David Shulkin Looks Back on His Tenure as Veterans Affairs Secretary
The most controversial change David Shulkin, MD, made during his time as U.S. Secretary of Veterans Affairs now enables VA advanced practice nurses (APRNs) to practice at the top of their license without physician supervision, even in states with laws that would otherwise prohibit them from doing so.
In 2017, Shulkin's Veterans Health Administration (VHA) Directive 1350 used the power of "federal supremacy" to amend VA medical regulations, granting full practice authority to more than 5,000 APRNs working in 170 VA Medical Centers and 1,063 VA outpatient sites across 50 states.
"I got 375,000 messages and phone calls and was very heavily lobbied for and against by Washington lobbyists and members of Congress," Shulkin said in a talk at the University of Pennsylvania's Leonard Davis Institute of Health Economics (LDI). "I made the decision after traveling to high-need areas, like facilities in rural communities where 45% of veterans live. What I found there were nurse practitioners who were not able to practice. I knew what I needed to do and I think it's really been quite effective in helping the VA address some of its access issues."
'Important, prudent policy'
Shulkin's national directive was an "important, prudent policy choice," said Matthew McHugh, Associate Director of Penn Nursing’s Center for Health Outcomes and Policy Research. "The VA system stands as an excellent example of safe care by APRNs and increased access without these restrictions."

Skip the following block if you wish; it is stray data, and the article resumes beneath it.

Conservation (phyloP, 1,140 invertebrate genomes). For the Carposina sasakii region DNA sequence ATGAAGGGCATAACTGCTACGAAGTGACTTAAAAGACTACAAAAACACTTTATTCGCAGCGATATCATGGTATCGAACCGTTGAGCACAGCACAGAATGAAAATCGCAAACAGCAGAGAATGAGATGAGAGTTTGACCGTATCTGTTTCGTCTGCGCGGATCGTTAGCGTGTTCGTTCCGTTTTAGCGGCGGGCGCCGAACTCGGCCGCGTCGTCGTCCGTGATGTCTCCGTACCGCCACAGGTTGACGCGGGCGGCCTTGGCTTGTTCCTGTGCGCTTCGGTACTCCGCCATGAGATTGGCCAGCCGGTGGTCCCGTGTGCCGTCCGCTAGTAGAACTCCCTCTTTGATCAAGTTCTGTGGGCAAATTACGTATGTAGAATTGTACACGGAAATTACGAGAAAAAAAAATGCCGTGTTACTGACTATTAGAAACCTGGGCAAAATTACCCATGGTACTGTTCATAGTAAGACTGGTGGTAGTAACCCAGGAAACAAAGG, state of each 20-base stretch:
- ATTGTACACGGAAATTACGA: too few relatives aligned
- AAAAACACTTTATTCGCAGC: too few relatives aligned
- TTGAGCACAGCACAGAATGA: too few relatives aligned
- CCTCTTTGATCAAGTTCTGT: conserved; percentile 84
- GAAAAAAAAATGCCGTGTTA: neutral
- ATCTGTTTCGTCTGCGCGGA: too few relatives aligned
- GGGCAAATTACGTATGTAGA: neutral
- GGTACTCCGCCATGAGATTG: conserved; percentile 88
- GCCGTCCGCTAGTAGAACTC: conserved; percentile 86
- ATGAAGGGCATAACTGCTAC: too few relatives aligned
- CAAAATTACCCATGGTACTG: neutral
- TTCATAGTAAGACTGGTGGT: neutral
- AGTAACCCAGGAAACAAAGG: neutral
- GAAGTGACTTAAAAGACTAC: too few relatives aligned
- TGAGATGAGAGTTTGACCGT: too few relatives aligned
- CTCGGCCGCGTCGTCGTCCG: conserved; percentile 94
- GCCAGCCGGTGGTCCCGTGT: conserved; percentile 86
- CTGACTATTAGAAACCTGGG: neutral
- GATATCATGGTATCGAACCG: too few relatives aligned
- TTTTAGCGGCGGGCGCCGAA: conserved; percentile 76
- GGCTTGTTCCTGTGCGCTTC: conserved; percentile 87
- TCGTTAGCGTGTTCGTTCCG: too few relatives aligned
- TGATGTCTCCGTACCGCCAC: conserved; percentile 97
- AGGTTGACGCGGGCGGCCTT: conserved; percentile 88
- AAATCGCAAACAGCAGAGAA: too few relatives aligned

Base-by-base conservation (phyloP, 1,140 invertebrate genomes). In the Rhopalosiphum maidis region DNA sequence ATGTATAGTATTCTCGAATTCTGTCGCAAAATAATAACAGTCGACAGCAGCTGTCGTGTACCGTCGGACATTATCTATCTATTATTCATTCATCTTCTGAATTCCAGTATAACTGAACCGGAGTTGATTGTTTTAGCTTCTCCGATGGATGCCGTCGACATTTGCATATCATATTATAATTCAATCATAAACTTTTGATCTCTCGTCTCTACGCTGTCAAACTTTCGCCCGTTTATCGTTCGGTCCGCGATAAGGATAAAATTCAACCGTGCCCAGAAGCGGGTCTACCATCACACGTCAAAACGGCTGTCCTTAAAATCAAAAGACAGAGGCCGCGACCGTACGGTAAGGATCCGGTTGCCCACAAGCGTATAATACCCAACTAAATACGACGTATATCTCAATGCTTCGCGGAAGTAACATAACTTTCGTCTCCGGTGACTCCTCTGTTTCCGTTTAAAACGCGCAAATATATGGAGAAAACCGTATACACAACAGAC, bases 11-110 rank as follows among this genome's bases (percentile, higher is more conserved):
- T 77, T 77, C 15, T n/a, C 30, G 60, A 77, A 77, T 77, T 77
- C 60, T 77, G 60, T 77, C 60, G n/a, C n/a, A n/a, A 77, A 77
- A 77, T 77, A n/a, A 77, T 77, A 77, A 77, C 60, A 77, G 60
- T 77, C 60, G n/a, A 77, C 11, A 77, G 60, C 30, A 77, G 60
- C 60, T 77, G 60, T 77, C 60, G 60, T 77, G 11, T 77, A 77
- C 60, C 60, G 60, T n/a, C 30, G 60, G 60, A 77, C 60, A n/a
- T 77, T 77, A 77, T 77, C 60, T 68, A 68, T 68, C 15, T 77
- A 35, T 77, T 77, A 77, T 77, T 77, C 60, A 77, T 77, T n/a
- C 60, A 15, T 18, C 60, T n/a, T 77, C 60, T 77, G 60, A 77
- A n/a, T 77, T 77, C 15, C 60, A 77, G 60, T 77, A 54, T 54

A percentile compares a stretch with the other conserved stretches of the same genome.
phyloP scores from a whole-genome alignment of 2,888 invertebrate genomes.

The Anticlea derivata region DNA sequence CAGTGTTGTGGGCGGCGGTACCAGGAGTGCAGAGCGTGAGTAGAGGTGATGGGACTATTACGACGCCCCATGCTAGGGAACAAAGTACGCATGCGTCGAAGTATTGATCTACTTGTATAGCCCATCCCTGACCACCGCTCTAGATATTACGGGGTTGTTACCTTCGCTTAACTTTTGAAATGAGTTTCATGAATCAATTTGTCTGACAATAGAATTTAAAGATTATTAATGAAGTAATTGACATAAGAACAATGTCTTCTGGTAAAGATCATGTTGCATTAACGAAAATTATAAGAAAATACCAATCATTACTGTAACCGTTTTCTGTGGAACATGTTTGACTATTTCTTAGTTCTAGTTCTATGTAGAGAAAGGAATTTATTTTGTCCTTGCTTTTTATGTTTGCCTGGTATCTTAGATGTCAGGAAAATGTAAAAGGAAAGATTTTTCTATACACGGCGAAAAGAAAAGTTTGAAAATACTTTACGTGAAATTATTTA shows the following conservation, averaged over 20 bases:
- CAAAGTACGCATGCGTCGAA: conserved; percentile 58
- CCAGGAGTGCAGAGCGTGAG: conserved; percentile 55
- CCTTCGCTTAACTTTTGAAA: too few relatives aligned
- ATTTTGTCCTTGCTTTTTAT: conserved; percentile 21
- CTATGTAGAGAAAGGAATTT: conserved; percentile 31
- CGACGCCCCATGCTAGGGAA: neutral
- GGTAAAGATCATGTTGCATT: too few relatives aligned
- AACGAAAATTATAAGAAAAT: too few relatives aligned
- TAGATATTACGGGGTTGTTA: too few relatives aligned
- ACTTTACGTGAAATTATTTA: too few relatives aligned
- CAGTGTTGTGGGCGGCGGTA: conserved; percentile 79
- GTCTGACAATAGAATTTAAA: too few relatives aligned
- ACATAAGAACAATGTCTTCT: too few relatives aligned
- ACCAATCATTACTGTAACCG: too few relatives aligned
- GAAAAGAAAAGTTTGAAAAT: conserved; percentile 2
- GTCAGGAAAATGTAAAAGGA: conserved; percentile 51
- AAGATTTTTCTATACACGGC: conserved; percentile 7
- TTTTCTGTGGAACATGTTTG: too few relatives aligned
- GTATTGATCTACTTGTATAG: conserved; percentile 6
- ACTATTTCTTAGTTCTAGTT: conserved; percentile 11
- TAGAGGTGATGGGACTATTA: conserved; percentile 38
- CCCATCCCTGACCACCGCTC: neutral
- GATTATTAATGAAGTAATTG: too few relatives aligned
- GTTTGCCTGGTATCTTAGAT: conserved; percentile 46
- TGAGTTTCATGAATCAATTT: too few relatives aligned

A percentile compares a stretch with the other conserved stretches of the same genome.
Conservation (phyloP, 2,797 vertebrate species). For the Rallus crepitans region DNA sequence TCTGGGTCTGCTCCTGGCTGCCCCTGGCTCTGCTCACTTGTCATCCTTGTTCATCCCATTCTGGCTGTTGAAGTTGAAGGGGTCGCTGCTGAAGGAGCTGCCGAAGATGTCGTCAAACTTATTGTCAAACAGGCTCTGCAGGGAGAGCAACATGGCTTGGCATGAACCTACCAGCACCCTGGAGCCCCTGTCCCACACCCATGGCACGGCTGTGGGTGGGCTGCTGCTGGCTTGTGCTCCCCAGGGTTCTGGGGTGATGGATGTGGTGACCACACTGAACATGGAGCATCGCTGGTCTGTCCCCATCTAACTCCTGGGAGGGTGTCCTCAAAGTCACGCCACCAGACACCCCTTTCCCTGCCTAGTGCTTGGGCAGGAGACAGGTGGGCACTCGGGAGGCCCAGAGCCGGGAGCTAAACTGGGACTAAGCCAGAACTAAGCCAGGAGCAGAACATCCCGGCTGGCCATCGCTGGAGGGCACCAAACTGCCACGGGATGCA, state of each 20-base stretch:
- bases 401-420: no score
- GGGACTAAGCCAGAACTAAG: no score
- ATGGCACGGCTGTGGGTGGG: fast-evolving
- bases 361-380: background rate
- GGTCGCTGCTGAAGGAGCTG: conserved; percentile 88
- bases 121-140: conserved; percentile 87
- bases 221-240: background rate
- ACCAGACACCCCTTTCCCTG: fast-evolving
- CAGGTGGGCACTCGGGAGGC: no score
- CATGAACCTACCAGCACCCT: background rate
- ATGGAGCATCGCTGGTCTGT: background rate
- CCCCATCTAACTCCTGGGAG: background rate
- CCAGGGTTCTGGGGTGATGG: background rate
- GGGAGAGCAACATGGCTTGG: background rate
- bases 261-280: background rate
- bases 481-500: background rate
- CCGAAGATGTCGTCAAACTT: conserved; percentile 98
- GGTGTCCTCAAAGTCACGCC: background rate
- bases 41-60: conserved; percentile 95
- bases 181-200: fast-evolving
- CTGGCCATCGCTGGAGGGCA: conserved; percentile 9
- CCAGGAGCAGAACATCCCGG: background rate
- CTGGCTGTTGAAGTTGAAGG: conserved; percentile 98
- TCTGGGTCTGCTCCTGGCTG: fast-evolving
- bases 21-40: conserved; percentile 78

That nurse experience was one of several the former VA Secretary discussed in an LDI Policy Seminar presentation entitled "Innovating in Health Care" that looked back at lessons learned while managing the country's largest integrated health system. The VA's Veterans Health Administration (VHA) provides care to more than nine million former soldiers, sailors and airmen, many of whom suffer physically and mentally debilitating war wounds.
Former Penn RWJF Clinical Scholar
The event in LDI's Colonial Penn Center auditorium was part of Shulkin's year as an LDI Distinguished Health Policy Fellow. It also marked his return, 30 years later, to the building where he once had an office as a Penn Robert Wood Johnson Foundation Clinical Scholar and worked as a medical resident at Philadelphia's VA Medical Center.
Prior to joining the federal government, Shulkin had a distinguished career in hospital administration as CEO of Beth Israel Medical Center in New York, Chief Medical Officer of the University of Pennsylvania, and Chairman of Medicine at Drexel University School of Medicine.
A central theme of his LDI talk was how dramatically different the VA medical health system is from the country's other health care systems.
'A lot of criticism'
"The VA justifiably takes a lot of criticism but in many ways, it is an extraordinary health care system that takes a population-based approach to things," Shulkin said. "What I observed was that everything that I did as Chief Medical Officer at Penn for a decade was playing to the rules of the reimbursement system but at the VA, we were free of that. The VA doesn't need to follow Medicare or commercial insurance plan rules. It just has to plan for a population and do what's best."
"As a primary care doctor seeing patients at (previous jobs), I used to say 'Look, what's your chief complaint?' and try to make sure I tried to help the patient with that physical issue and get them out of my office or refer them somewhere. The VA's definition is actually much broader than that and is about well being. The VA system builds in components like the use of peers to help veterans get through issues, crisis lines, care givers, and behavioral health services integrated with primary care."